The Welsh government has said it will review its ban on supermarkets selling non-essential items following a widespread backlash.
The news came just hours before a man was charged with criminal damage and contravention of coronavirus regulations after an incident at a Tesco store in Bangor.
Gwilym Owen, 28, from Anglesey, will appear before magistrates in Caernarfon on 24 November.
Video on social media from Friday showed a person at the store pulling plastic sheeting from shelves.
The Welsh government has been widely criticised for guidance saying certain sections of supermarkets must be “cordoned off or emptied, and closed to the public”.
Affected items include electrical goods, telephones, clothes, toys and games, garden products and dedicated sections for homeware.
The reason put forward was to discourage people from spending too much time in shops and that it would be unfair if independent retailers were forced to close but supermarkets continued selling similar items.
Almost 43,000 people have signed a petition calling on politicians to reverse the ban, which it described as “disproportionate and cruel”.
Pressure has mounted on the Welsh Government to reverse the decision to prohibit supermarkets from selling items such as clothes and microwaves.
A petition to the Senedd has passed 42,000 signatures, making it the largest ever submitted in Wales.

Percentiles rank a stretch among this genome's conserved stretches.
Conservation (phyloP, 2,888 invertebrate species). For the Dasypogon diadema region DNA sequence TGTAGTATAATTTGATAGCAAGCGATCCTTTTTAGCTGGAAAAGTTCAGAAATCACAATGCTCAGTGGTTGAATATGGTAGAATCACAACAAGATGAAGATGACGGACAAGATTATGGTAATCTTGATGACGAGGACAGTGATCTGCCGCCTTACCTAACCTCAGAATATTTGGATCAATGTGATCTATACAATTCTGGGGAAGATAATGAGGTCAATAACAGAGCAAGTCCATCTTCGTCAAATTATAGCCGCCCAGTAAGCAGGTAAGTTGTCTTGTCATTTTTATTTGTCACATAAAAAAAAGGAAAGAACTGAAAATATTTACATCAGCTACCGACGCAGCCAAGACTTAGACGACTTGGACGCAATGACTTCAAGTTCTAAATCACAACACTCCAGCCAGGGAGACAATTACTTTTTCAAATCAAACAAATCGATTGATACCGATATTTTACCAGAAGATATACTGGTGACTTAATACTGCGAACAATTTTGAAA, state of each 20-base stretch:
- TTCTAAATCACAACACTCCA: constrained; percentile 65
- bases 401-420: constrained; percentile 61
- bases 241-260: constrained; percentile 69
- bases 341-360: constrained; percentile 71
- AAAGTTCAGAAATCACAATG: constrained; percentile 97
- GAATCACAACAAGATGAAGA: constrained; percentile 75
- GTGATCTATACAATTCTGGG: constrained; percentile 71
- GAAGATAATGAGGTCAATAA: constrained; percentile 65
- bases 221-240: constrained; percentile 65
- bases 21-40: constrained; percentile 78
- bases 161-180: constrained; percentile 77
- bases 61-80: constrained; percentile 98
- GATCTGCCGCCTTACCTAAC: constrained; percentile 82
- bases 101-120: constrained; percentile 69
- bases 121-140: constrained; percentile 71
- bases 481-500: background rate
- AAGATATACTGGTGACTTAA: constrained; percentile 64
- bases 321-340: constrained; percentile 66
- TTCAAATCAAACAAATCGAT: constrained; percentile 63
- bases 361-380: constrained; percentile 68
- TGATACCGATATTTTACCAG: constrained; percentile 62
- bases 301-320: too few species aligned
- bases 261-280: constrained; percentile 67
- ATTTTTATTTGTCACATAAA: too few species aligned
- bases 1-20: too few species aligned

Mr Drakeford said the Welsh Government was ensuring “common sense is applied”
Mr Drakeford said: “We’ll be reviewing how the weekend has gone with the supermarkets and making sure that common sense is applied.
“Supermarkets can sell anything that can be sold in any other type of shop that isn’t required to close. In the meantime, please only leave home if you need to.”
Earlier, the Welsh government issued a statement saying the ban was “not for the sake of being difficult”.
The leader of the Conservative opposition in the Welsh parliament, Paul Davies, branded the ban “madness” and said he has written to the presiding officer of the Senedd to call members back so they can debate the measures.
The popularity of the petition was a “clear sign” that people wanted the rule “scrapped immediately”, he added.
The lockdown, which ends on 9 November, bans people from leaving their homes except for reasons such as buying food and medicine, providing care or taking exercise.
It also means people should work from home where possible.
Leisure, hospitality and tourism businesses are closed, as are libraries, community centres and recycling centres.
Places of worship are only allowed to open for funerals or weddings.
It has been estimated that the lockdown could cost the economy more than £500m.
On Saturday, Public Health Wales said 16 people had died with COVID-19, bringing the total to 1,772.
There were also 1,324 new cases of the virus confirmed, making a total of 41,577.